Budget Deal Doesn’t Cut Spending

Republicans and Democrats have come together on a “historic” budget deal that cuts federal spending by more than $2 trillion over 10 years. The Washington Post’s lead story calls the cuts “sharp” and “severe.”

However, the budget deal doesn’t cut federal spending at all.

House Speaker John Boehner’s bullet points on the deal say that it cuts discretionary spending by $917 billion over 10 years, as “certified by CBO.” These discretionary “cuts” appear to be the same as those in Boehner’s plan from last week. The chart shows CBO’s scoring of those spending cuts (see here and here).

Wait a minute, those bars are rising! Spending isn’t being cut at all.  The “cuts” in the deal are only cuts from the CBO “baseline,” which is a Washington construct of ever-rising spending. And even these “cuts” from the baseline include $156 billion of interest savings, which are imaginary because the underlying cuts are imaginary.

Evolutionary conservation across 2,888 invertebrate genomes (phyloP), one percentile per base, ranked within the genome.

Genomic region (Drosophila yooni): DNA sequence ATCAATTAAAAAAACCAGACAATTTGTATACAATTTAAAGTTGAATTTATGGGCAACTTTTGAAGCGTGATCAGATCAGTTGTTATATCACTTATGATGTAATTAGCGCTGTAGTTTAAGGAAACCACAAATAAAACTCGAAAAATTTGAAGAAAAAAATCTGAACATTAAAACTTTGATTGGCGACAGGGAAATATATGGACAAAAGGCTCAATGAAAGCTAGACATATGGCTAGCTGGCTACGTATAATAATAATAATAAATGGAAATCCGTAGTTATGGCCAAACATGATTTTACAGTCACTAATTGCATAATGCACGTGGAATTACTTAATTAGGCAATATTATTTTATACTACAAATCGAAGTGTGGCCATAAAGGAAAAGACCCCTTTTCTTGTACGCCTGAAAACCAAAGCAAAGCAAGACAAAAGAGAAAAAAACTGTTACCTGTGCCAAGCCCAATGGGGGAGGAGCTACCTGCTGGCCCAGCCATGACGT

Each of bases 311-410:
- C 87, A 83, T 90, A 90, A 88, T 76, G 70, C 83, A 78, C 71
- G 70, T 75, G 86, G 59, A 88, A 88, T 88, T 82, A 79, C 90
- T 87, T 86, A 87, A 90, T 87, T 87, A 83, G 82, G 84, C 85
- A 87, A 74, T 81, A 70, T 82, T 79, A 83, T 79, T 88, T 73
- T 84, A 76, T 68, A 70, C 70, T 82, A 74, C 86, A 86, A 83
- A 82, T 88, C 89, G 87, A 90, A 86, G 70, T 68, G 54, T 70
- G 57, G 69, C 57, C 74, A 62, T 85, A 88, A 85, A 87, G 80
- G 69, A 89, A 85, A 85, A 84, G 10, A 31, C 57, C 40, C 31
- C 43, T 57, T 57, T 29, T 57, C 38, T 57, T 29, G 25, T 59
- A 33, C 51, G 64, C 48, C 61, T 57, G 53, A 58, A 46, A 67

No program or agency terminations are identified in the deal. None of the vast armada of federal subsidies are targeted for elimination. Old folks will continue to gorge themselves on inflated benefits paid for by young families and future generations. None of Senator Tom Coburn’s or Senator Rand Paul’s specific cuts were included.

The federal government will still run a deficit of $1 trillion next year. This deal will “cut” the 2012 budget of $3.6 trillion by just $22 billion, or less than 1 percent.

The legislation does create a “Joint Committee” to design a second round of at least $1.2 trillion in spending cuts by November. Presumably, interest savings will be included in those “cuts” as well, reducing the amount of actual program cuts needed to about $1 trillion.

Will these Joint Committee cuts be real? This deal’s immediate cuts aren’t real, nor were many of the cuts in the 2011 budget deal earlier this year. It won’t be hard by the Joint Committee to manufacture $1 trillion in pretend savings in coming months.

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